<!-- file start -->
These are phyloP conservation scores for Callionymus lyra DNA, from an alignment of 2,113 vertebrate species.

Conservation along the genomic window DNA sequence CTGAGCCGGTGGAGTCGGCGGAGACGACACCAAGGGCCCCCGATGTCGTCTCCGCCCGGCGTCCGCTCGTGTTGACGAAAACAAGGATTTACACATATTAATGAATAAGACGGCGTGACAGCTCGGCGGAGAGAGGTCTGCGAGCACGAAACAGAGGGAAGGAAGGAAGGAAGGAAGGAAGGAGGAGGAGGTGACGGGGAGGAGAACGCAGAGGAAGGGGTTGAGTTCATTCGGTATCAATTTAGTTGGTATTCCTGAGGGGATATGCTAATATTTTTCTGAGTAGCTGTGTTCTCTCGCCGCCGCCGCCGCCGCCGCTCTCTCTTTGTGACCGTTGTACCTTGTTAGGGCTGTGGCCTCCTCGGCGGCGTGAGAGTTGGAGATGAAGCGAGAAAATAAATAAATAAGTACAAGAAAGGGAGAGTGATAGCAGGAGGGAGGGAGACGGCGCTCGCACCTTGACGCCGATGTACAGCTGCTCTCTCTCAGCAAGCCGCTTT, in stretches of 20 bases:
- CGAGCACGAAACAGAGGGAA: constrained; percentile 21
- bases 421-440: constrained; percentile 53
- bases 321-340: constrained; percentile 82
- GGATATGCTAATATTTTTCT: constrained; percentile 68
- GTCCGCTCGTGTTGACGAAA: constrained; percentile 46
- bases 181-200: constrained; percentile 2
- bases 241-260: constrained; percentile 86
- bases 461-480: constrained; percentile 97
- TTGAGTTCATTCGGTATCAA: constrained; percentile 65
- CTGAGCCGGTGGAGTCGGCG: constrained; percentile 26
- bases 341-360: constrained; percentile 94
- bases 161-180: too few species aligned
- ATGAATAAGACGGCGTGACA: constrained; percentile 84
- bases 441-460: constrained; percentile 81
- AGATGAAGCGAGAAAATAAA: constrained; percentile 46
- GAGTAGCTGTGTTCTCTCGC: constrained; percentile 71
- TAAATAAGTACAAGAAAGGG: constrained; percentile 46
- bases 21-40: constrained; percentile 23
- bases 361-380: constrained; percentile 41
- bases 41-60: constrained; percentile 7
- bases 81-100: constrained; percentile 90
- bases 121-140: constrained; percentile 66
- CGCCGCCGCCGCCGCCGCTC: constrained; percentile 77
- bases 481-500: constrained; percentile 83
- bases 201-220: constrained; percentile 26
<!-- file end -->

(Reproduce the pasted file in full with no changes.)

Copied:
These are phyloP conservation scores for Callionymus lyra DNA, from an alignment of 2,113 vertebrate species.

Conservation along the genomic window DNA sequence CTGAGCCGGTGGAGTCGGCGGAGACGACACCAAGGGCCCCCGATGTCGTCTCCGCCCGGCGTCCGCTCGTGTTGACGAAAACAAGGATTTACACATATTAATGAATAAGACGGCGTGACAGCTCGGCGGAGAGAGGTCTGCGAGCACGAAACAGAGGGAAGGAAGGAAGGAAGGAAGGAAGGAGGAGGAGGTGACGGGGAGGAGAACGCAGAGGAAGGGGTTGAGTTCATTCGGTATCAATTTAGTTGGTATTCCTGAGGGGATATGCTAATATTTTTCTGAGTAGCTGTGTTCTCTCGCCGCCGCCGCCGCCGCCGCTCTCTCTTTGTGACCGTTGTACCTTGTTAGGGCTGTGGCCTCCTCGGCGGCGTGAGAGTTGGAGATGAAGCGAGAAAATAAATAAATAAGTACAAGAAAGGGAGAGTGATAGCAGGAGGGAGGGAGACGGCGCTCGCACCTTGACGCCGATGTACAGCTGCTCTCTCTCAGCAAGCCGCTTT, in stretches of 20 bases:
- CGAGCACGAAACAGAGGGAA: constrained; percentile 21
- bases 421-440: constrained; percentile 53
- bases 321-340: constrained; percentile 82
- GGATATGCTAATATTTTTCT: constrained; percentile 68
- GTCCGCTCGTGTTGACGAAA: constrained; percentile 46
- bases 181-200: constrained; percentile 2
- bases 241-260: constrained; percentile 86
- bases 461-480: constrained; percentile 97
- TTGAGTTCATTCGGTATCAA: constrained; percentile 65
- CTGAGCCGGTGGAGTCGGCG: constrained; percentile 26
- bases 341-360: constrained; percentile 94
- bases 161-180: too few species aligned
- ATGAATAAGACGGCGTGACA: constrained; percentile 84
- bases 441-460: constrained; percentile 81
- AGATGAAGCGAGAAAATAAA: constrained; percentile 46
- GAGTAGCTGTGTTCTCTCGC: constrained; percentile 71
- TAAATAAGTACAAGAAAGGG: constrained; percentile 46
- bases 21-40: constrained; percentile 23
- bases 361-380: constrained; percentile 41
- bases 41-60: constrained; percentile 7
- bases 81-100: constrained; percentile 90
- bases 121-140: constrained; percentile 66
- CGCCGCCGCCGCCGCCGCTC: constrained; percentile 77
- bases 481-500: constrained; percentile 83
- bases 201-220: constrained; percentile 26